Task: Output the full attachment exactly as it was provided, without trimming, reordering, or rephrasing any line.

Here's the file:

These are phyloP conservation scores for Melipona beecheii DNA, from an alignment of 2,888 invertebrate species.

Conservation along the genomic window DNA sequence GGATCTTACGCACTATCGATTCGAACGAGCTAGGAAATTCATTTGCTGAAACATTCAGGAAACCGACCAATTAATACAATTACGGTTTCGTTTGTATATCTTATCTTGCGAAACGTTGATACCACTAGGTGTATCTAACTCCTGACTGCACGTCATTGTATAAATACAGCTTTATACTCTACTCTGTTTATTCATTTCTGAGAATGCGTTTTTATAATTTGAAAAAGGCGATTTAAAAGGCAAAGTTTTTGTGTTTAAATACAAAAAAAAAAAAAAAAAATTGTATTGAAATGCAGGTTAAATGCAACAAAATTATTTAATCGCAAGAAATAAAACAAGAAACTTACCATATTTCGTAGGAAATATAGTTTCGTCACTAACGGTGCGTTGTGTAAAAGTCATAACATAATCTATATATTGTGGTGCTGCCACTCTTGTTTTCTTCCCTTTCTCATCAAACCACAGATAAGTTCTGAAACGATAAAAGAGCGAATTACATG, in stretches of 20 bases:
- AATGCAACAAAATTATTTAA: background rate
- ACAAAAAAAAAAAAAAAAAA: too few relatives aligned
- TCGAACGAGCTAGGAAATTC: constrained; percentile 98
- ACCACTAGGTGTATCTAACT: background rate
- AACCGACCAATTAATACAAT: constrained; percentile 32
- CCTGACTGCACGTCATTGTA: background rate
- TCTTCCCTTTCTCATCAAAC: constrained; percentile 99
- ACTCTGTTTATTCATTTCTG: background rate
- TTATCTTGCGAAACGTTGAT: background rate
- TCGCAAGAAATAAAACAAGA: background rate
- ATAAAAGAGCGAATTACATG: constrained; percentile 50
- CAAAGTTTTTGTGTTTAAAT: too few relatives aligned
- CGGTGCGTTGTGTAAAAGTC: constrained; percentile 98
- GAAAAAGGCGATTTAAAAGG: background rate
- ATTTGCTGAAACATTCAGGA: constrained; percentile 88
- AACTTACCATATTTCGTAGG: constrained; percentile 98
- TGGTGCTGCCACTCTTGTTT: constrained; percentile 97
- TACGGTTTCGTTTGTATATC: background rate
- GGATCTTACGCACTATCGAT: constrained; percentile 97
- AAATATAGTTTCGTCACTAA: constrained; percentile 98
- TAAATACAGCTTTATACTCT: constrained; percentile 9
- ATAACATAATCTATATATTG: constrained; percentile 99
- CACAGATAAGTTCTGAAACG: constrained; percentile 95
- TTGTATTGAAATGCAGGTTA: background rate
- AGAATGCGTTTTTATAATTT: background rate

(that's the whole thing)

These are phyloP conservation scores for Melipona beecheii DNA, from an alignment of 2,888 invertebrate species.

Conservation along the genomic window DNA sequence GGATCTTACGCACTATCGATTCGAACGAGCTAGGAAATTCATTTGCTGAAACATTCAGGAAACCGACCAATTAATACAATTACGGTTTCGTTTGTATATCTTATCTTGCGAAACGTTGATACCACTAGGTGTATCTAACTCCTGACTGCACGTCATTGTATAAATACAGCTTTATACTCTACTCTGTTTATTCATTTCTGAGAATGCGTTTTTATAATTTGAAAAAGGCGATTTAAAAGGCAAAGTTTTTGTGTTTAAATACAAAAAAAAAAAAAAAAAATTGTATTGAAATGCAGGTTAAATGCAACAAAATTATTTAATCGCAAGAAATAAAACAAGAAACTTACCATATTTCGTAGGAAATATAGTTTCGTCACTAACGGTGCGTTGTGTAAAAGTCATAACATAATCTATATATTGTGGTGCTGCCACTCTTGTTTTCTTCCCTTTCTCATCAAACCACAGATAAGTTCTGAAACGATAAAAGAGCGAATTACATG, in stretches of 20 bases:
- AATGCAACAAAATTATTTAA: background rate
- ACAAAAAAAAAAAAAAAAAA: too few relatives aligned
- TCGAACGAGCTAGGAAATTC: constrained; percentile 98
- ACCACTAGGTGTATCTAACT: background rate
- AACCGACCAATTAATACAAT: constrained; percentile 32
- CCTGACTGCACGTCATTGTA: background rate
- TCTTCCCTTTCTCATCAAAC: constrained; percentile 99
- ACTCTGTTTATTCATTTCTG: background rate
- TTATCTTGCGAAACGTTGAT: background rate
- TCGCAAGAAATAAAACAAGA: background rate
- ATAAAAGAGCGAATTACATG: constrained; percentile 50
- CAAAGTTTTTGTGTTTAAAT: too few relatives aligned
- CGGTGCGTTGTGTAAAAGTC: constrained; percentile 98
- GAAAAAGGCGATTTAAAAGG: background rate
- ATTTGCTGAAACATTCAGGA: constrained; percentile 88
- AACTTACCATATTTCGTAGG: constrained; percentile 98
- TGGTGCTGCCACTCTTGTTT: constrained; percentile 97
- TACGGTTTCGTTTGTATATC: background rate
- GGATCTTACGCACTATCGAT: constrained; percentile 97
- AAATATAGTTTCGTCACTAA: constrained; percentile 98
- TAAATACAGCTTTATACTCT: constrained; percentile 9
- ATAACATAATCTATATATTG: constrained; percentile 99
- CACAGATAAGTTCTGAAACG: constrained; percentile 95
- TTGTATTGAAATGCAGGTTA: background rate
- AGAATGCGTTTTTATAATTT: background rate